The Quiet American by Graham Greene
Warning: the following review contains spoilers.
I’ve just finished reading The Quiet American by Graham Greene. I’m following Susan Hill’s Creative Writing course and she recommended reading one of four Graham Greene books and I chose The Quiet American because I’d heard of the Michael Caine movie and it didn’t sound so ‘catholic’. It took quite a while for me to get into the book, it’s very ‘male’ and being set in the Vietnam War, not something I’m particularly interested in, however even near the beginning of the book where it wasn’t grabbing my interest too much, I still felt an emotional involvement with the main characters when Pyle announced to Fowler that he wanted Fowler’s girl Phuong, I wanted to reach into the pages literally to slap Pyle. As the book continued I got more and more into it, so by the end I was actively enjoying it (I’m still not sure if I’m going to read any more Greene though).
The introduction to the book, by Zadie Smith, states that she thinks it’s an unfortunate lack of imagination on Greene’s part that the character of Phuong is not well fleshed out. I’ve read this criticism / desire that this character was more well developed else where to. But I think Phuong has been given enough ‘flesh’ as necessary, the book is not about her, even if Fowler and Pyle are competing over her. To both Fowler and Pyle, Phuong is more an object than a person, to Fowler she is someone to stop him from being lonely, to Fowler she is something innocent to protect and help him fulfil his ambition to be a family man. Neither Fowler or Pyle really seemed to be bothered most of the time about what Phuong really thought, as long as she was something to protect or provide company.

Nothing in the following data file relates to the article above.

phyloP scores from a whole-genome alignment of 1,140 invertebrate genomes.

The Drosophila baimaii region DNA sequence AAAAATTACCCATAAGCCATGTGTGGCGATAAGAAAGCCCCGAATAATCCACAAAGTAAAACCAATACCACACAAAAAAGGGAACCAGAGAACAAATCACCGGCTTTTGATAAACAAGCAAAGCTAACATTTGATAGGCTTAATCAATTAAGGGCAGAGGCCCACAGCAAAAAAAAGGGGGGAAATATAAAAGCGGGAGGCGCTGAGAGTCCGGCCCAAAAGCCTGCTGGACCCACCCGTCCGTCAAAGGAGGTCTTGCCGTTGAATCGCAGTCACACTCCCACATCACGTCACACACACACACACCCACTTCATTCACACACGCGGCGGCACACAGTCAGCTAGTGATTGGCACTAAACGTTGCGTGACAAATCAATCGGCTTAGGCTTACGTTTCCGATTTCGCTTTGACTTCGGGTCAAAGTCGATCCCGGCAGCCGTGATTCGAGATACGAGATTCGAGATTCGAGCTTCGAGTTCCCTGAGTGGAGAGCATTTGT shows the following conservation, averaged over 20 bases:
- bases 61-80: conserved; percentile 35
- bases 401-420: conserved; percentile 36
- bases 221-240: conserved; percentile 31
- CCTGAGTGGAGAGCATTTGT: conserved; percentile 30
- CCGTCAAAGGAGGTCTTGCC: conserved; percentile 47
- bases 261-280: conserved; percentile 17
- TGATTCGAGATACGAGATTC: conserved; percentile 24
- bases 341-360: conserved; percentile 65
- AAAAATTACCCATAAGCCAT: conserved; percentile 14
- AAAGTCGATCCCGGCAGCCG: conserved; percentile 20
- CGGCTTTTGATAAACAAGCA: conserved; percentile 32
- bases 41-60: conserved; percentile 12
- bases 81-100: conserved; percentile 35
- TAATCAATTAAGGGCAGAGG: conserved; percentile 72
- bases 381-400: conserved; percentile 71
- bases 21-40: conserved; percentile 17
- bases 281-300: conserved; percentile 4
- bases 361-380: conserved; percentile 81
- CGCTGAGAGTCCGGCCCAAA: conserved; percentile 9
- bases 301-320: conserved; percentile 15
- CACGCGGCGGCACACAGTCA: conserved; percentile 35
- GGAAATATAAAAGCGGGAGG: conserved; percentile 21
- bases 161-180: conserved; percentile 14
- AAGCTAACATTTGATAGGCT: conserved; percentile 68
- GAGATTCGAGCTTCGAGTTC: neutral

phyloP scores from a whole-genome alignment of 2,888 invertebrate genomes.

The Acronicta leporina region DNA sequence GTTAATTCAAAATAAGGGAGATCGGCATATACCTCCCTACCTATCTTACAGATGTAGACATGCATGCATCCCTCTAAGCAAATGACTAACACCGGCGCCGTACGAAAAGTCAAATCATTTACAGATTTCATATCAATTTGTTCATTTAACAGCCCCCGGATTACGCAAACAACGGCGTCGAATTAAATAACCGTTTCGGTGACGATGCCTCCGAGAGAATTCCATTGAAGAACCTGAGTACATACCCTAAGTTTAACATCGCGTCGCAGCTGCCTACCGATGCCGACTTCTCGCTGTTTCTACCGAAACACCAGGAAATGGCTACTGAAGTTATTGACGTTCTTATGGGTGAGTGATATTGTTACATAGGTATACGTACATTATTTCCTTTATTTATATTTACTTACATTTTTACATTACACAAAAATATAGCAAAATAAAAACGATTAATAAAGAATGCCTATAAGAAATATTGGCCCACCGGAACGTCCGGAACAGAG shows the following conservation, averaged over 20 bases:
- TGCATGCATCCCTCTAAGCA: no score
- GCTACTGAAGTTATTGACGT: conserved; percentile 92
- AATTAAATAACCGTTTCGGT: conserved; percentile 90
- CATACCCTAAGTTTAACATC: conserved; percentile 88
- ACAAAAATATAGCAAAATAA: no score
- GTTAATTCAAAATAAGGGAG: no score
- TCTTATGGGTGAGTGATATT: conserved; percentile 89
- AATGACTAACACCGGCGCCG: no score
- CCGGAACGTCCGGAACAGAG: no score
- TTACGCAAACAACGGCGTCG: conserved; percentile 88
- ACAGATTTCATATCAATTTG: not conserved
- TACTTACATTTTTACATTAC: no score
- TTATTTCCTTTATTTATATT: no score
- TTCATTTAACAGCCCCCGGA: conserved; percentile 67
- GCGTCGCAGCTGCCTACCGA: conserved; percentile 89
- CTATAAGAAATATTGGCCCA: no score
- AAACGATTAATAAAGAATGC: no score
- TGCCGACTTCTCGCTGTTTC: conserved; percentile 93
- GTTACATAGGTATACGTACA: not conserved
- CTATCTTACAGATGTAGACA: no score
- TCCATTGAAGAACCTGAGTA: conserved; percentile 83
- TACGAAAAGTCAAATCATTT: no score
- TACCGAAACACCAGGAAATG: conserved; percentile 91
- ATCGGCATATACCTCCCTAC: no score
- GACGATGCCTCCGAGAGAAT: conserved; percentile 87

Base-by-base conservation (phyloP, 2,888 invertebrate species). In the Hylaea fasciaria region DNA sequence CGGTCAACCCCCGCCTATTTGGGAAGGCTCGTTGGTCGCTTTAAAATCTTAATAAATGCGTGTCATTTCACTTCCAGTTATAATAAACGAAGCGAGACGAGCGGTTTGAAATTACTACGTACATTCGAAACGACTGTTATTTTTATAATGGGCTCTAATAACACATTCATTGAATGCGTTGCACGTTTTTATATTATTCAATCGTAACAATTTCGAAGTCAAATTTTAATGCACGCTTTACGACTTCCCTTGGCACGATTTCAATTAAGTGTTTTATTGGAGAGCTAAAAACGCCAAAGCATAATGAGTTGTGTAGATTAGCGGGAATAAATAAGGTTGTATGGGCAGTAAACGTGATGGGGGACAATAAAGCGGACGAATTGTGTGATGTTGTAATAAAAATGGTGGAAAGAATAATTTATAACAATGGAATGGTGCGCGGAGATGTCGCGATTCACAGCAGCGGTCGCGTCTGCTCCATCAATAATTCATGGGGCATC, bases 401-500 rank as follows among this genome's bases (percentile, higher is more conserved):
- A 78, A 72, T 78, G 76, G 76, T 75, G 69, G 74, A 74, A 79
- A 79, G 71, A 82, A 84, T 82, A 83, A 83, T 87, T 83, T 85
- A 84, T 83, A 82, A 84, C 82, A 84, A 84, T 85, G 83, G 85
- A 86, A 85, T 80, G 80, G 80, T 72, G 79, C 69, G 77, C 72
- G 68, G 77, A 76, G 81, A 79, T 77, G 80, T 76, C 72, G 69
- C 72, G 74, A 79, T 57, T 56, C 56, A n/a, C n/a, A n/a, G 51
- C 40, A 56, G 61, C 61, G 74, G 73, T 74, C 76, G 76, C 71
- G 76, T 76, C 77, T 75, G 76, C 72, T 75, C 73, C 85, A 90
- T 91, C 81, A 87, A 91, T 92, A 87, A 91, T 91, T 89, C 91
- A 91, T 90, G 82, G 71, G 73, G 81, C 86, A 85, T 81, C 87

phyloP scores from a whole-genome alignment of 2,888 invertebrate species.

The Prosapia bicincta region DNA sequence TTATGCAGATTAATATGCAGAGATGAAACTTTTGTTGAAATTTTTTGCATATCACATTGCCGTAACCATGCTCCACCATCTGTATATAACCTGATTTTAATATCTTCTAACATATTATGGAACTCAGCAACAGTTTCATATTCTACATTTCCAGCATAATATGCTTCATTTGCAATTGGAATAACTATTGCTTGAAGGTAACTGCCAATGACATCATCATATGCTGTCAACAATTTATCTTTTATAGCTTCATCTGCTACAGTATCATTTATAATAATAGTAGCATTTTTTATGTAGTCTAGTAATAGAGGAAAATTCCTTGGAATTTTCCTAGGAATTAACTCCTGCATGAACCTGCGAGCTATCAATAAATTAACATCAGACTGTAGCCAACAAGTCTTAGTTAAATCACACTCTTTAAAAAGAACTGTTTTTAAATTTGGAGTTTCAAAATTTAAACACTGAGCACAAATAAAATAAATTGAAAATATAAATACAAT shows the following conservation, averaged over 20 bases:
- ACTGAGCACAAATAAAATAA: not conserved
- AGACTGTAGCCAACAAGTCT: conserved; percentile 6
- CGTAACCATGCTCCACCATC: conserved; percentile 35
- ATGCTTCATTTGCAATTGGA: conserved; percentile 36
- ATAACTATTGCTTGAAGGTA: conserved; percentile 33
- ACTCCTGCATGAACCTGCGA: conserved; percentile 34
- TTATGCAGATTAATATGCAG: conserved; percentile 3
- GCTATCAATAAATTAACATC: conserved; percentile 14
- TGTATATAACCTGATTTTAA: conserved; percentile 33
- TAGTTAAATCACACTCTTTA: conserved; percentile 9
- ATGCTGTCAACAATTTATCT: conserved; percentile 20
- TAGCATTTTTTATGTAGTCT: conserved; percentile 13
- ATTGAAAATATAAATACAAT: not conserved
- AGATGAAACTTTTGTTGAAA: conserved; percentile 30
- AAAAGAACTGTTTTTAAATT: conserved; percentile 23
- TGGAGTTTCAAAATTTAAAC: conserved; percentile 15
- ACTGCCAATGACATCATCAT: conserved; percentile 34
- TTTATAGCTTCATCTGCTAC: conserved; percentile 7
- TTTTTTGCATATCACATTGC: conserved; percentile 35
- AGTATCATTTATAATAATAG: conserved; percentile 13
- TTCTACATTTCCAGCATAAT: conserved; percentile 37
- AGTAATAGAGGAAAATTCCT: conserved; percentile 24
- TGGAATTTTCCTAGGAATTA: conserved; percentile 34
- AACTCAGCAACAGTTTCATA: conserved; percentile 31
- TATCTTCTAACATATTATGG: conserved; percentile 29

I loved how so much of the story was developed just through the conversation between Fowler and Pyle, this aspect of the book in particular is something I hope to learn from in my career as a writer.
I love books that give us an ethical dilemma, would you do what the character thought he had to do sort of thing and The Quiet American gives one hell of an ethical dilemma, when the originally seemingly harmless (although girl stealing) Pyle is discovered to be involved in a number of bomb plots where innocent civilians are maimed and killed. Fowler finds out after witnessing at first hand the effect of one of Pyle’s bombs and seeing amidst the carnage Pyle brush the causalities off as victims in the fight for democracy. Fowler discusses this with a Communist acquaintance, Mr. Heng, who tells him if he can just arrange for Pyle to be walking in a certain area at a certain area, he, Mr. Heng would be able to ‘discuss’ things with Pyle and ‘persuade’ him against any further action. Fowler knows that this probably means that Mr. Heng will kill Pyle and he is torn about setting up a dinner date with him at the restaurant instructed by Mr. Heng, knowing that if he does set up the dinner date, Pyle would almost certainly never make it to the dinner. Fowler questions his reasoning, is he really doing it because Pyle stole Phuong? Should he do it considering Pyle saved Fowler’s life? But at the end of the day Fowler realises that Pyle doesn’t see anything wrong about what he did with his bombs and there is only one way to stop him, as he couldn’t bring Pyle to the authorities. It raises the question would you do the same? To bring it into a more modern context, if you knew someone who was involved in say the 9/11 bombings and you knew he/she was going to do it again and this person thought their actions were ‘justifiable’ and there was no way you could bring them to the authorities, would you help another, almost equally morally dubious force get this person in the right place, at the right time, so that they could kill that person? I think, if I was absolutely certain and I was equally certain that the authorities couldn’t help, I’d probably help, I wouldn’t feel very good about it though.